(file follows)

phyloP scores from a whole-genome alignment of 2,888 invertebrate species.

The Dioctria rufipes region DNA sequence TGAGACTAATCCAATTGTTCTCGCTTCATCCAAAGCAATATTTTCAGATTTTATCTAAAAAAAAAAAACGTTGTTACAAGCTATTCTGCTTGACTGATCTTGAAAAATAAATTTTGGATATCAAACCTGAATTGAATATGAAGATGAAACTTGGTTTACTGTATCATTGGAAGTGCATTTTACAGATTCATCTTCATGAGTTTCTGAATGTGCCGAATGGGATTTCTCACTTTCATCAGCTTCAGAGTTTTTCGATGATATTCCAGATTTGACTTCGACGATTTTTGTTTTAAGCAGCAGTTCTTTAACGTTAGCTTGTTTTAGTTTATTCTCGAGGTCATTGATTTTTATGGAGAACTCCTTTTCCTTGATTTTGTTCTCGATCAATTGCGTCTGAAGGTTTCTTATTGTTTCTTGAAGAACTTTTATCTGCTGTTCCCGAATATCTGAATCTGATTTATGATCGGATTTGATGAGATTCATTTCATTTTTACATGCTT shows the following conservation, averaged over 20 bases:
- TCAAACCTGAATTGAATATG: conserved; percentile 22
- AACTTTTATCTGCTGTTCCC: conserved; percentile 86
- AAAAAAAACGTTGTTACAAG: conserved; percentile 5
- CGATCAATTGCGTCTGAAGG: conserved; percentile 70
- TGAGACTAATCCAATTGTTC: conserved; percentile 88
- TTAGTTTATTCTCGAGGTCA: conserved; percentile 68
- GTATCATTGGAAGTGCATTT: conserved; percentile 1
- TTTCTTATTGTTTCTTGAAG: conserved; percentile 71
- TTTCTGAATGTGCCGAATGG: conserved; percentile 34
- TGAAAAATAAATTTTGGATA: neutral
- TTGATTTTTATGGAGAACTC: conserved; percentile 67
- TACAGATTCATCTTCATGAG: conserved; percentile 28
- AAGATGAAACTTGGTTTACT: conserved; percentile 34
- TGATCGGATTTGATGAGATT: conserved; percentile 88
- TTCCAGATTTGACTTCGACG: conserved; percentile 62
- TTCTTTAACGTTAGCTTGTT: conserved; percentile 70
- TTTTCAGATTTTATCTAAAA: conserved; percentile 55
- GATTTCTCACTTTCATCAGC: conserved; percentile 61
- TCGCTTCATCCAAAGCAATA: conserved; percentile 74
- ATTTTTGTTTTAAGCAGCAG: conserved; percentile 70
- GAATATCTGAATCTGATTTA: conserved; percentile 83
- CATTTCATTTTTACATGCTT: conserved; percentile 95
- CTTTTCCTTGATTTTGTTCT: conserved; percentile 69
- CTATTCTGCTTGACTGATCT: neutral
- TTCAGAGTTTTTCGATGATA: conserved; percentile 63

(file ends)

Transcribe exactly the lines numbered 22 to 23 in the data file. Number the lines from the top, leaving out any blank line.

- ATTTTTGTTTTAAGCAGCAG: conserved; percentile 70
- GAATATCTGAATCTGATTTA: conserved; percentile 83